When I teach science fiction, I spend a long time trying to fit a couple works by women into my syllabus. I’ve used Ursula LeGuin and Mary Shelley, and I know there are a few notable others I could add, depending on thematic relevance. But for the most part, my course packs are crammed full of Bradbury, Clarke, Asimov, Heinlein, etc. — you know, the classics. During discussions of stereotypically lame (or absent) female characters, I’ve been known to say that sci-fi is by and large a genre by and about white dudes. So when I hear about something like an anthology of sci-fi and fantasy stories written by and about women, I get seriously psyched.
The Athena’s Daughters (I’ll admit I’m not thrilled with the name, as it’s a little heavy-handed, but hey, it makes the mission clear) Kickstarter, launched by Silence in the Library Publishing, is designed to “provide a platform by which our female authors, artists, graphic designers, and editors could showcase their incredible talents.” All of the authors in the collection are women — the same goes for the artists, graphic designers, and the editor, bestselling fantasy author Jean Rabe. Even the introduction is written by astronaut and Space Shuttle Commander Pam Melroy. The list of authors includes Mary Robinette Kowal, Gail Z. Martin, Cleolinda Jones, Danielle Ackley-McPhail, Jean Rabe, Sherwood Smith, Janine K. Spendlove, Vicki Johnson-Steger, Cynthia Ward, and Jean Marie Ward. All of the stories feature female protagonists who exhibit strength (physical, emotional, psychological, etc.), and they include the usual range of heroes and villains.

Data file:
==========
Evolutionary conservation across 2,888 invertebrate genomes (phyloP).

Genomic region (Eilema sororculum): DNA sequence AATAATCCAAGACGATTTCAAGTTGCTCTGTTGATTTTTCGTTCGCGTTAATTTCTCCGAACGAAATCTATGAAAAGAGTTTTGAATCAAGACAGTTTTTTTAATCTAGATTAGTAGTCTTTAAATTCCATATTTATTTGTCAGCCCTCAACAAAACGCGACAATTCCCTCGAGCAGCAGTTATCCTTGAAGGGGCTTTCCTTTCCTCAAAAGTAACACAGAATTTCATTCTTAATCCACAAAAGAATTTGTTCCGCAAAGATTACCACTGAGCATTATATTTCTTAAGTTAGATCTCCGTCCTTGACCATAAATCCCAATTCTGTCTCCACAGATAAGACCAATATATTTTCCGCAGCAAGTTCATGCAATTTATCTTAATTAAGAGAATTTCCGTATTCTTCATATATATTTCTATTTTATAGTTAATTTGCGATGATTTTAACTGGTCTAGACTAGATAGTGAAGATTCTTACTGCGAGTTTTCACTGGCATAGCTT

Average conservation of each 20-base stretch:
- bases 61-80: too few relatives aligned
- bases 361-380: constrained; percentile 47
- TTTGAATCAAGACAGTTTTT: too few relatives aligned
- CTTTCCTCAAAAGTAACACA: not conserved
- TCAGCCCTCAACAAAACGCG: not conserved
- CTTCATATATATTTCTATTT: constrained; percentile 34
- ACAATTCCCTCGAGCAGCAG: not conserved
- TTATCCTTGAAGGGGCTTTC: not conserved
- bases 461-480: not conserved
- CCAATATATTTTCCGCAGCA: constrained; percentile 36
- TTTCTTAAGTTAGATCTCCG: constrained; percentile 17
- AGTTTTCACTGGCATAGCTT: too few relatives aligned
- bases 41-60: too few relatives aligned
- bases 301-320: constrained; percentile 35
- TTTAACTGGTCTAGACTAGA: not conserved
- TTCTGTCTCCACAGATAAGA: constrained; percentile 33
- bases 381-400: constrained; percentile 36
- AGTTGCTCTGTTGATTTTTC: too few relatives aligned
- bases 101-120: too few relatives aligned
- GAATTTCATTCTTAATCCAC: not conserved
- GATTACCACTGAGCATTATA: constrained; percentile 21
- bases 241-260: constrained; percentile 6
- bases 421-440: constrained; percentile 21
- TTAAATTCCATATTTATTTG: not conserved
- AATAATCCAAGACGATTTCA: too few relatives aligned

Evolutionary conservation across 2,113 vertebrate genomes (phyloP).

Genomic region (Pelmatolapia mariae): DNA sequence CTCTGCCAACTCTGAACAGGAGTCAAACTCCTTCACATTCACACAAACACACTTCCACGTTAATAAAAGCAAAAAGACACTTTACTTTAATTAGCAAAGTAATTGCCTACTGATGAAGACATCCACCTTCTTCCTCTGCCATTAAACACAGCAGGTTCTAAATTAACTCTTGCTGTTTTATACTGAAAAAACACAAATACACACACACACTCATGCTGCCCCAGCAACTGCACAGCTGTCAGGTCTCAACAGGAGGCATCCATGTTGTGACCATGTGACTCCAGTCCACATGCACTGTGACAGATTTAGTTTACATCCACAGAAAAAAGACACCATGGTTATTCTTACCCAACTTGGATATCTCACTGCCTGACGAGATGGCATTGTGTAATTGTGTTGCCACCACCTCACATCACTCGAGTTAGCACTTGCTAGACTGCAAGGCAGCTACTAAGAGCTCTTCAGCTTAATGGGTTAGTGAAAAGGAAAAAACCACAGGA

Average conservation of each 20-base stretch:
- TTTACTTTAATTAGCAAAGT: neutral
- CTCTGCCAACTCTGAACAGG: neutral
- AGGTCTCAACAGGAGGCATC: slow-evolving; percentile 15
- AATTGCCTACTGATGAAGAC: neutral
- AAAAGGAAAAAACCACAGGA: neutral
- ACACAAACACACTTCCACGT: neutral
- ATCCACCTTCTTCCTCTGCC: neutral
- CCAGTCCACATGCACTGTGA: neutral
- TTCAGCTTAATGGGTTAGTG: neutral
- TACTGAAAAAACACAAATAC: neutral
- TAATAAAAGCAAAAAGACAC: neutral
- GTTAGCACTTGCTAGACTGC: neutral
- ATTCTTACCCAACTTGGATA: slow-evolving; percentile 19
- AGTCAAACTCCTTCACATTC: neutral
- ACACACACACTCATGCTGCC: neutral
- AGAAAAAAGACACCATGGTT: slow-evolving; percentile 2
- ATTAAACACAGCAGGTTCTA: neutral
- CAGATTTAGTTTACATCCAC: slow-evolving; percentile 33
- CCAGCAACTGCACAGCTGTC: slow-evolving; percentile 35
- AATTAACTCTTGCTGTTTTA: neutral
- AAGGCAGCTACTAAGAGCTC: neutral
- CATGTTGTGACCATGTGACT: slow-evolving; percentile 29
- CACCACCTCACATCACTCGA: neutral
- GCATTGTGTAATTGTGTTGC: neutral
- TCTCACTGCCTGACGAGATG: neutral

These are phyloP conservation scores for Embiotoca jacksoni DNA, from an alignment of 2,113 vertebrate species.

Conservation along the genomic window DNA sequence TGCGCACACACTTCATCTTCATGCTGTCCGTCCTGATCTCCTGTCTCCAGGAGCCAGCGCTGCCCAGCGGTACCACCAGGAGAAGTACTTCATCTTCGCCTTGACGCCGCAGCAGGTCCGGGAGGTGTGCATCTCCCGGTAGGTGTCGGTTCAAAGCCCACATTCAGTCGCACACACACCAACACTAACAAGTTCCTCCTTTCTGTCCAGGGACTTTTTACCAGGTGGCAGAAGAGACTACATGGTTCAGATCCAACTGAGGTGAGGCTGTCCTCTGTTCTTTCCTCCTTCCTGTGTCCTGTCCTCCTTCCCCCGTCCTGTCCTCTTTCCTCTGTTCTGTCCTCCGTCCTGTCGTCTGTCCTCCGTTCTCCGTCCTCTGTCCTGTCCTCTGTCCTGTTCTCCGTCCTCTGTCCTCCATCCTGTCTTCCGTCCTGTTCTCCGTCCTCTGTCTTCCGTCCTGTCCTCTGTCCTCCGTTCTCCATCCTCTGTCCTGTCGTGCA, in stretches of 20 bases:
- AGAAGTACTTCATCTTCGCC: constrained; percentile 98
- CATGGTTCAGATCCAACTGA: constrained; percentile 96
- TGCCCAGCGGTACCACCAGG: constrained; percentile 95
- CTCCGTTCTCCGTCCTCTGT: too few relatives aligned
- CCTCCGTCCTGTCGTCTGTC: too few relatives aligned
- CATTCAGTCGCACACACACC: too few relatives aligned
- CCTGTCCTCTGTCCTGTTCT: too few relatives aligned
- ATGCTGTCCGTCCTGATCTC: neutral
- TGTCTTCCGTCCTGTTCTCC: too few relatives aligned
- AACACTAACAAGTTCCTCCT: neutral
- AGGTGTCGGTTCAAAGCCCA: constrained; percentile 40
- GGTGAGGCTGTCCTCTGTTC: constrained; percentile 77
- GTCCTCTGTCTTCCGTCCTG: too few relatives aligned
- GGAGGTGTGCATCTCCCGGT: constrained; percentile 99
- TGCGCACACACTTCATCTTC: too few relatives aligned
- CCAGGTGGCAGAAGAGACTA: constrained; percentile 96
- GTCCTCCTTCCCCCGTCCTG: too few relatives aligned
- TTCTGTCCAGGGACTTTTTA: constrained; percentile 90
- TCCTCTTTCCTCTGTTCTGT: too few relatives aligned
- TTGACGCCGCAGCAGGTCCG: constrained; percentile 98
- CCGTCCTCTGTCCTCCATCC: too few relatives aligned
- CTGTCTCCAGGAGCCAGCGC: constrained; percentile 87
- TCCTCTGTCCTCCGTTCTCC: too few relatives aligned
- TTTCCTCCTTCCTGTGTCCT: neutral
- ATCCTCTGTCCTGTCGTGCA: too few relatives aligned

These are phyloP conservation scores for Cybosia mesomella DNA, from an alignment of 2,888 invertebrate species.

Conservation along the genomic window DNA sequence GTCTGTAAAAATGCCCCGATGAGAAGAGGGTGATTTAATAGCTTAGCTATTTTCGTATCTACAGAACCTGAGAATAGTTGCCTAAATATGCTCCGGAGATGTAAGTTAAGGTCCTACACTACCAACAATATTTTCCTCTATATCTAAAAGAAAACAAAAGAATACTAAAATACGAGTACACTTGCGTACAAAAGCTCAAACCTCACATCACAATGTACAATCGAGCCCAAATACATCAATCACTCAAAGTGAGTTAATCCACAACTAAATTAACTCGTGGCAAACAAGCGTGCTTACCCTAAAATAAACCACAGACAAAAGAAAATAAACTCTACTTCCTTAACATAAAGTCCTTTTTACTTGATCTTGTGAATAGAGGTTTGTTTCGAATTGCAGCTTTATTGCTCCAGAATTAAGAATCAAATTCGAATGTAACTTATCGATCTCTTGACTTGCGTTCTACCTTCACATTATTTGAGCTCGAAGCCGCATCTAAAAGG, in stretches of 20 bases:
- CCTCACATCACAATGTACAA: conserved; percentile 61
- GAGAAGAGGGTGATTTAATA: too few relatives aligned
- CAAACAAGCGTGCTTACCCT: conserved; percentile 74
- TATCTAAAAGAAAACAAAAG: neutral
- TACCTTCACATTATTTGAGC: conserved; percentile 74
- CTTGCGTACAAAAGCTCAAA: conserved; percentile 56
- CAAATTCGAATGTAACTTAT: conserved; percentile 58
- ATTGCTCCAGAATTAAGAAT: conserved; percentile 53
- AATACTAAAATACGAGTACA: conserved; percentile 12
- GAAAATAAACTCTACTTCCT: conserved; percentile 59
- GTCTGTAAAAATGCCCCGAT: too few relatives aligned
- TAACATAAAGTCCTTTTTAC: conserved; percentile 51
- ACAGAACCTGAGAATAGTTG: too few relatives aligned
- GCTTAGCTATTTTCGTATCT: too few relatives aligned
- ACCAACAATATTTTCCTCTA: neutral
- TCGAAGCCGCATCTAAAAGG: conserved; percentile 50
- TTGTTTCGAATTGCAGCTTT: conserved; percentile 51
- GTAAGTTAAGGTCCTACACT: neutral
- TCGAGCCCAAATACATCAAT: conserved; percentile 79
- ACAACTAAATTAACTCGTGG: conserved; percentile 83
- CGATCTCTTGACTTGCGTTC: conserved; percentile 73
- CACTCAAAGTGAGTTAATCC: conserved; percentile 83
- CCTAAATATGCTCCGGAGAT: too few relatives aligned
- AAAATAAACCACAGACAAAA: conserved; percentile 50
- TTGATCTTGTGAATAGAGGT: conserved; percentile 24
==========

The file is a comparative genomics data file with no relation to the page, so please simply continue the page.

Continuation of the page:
The mission of this project is clearly resonant — with 23 days yet to go, 850 backers have pledged over $18,000, which is over twice the stated goal. Pledges of $5 will net you an eBook copy of the anthology, which is projected to be delivered by May 2014. Pledges $25 or over include a hard copy, expected to be delivered by Jun 2014. Given how chockfull this anthology is with stories and original artwork, it’s not hard to understand why.
I look forward to getting a copy and to finding some stories I can use in class. I look forward to being able to say that, while most of us think science fiction is a male-dominated genre, that’s no longer the case — just read these!
It might take a while longer to get the stamps, but I’m willing to wait.